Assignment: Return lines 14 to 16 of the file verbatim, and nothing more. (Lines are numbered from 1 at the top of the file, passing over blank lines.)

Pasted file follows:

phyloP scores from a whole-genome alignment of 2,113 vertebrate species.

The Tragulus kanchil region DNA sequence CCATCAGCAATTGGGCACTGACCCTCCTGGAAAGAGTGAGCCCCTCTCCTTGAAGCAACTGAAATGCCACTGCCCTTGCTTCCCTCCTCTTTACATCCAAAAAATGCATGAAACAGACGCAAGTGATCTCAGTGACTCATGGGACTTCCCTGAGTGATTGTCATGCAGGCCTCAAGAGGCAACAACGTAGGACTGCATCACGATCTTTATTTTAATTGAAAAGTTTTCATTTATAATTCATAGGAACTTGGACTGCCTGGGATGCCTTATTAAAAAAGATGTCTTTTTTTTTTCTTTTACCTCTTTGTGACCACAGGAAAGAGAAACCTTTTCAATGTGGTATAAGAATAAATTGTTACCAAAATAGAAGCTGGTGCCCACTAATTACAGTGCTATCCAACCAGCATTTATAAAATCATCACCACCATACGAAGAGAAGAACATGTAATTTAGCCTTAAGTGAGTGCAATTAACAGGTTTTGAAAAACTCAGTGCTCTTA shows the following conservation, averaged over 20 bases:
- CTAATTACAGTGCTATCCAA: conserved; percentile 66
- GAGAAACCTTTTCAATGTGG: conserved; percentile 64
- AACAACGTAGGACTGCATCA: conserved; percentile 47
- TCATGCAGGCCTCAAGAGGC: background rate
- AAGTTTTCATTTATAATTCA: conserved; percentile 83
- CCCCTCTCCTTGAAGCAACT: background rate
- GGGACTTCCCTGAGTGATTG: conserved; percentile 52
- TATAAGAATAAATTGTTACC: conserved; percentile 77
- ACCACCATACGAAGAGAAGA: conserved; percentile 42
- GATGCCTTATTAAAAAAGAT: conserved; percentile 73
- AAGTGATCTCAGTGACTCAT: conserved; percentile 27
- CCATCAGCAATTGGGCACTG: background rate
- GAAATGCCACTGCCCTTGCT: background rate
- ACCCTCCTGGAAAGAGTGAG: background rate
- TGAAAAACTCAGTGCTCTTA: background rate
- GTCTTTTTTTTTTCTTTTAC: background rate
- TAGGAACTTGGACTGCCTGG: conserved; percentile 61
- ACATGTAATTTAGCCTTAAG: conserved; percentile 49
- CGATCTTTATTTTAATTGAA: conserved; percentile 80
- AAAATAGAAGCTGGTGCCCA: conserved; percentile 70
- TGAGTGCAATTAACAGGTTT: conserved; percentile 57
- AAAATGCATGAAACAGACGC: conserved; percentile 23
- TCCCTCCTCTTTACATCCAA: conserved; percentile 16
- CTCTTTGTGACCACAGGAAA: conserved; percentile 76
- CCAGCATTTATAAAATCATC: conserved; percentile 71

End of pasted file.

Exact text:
- CCATCAGCAATTGGGCACTG: background rate
- GAAATGCCACTGCCCTTGCT: background rate
- ACCCTCCTGGAAAGAGTGAG: background rate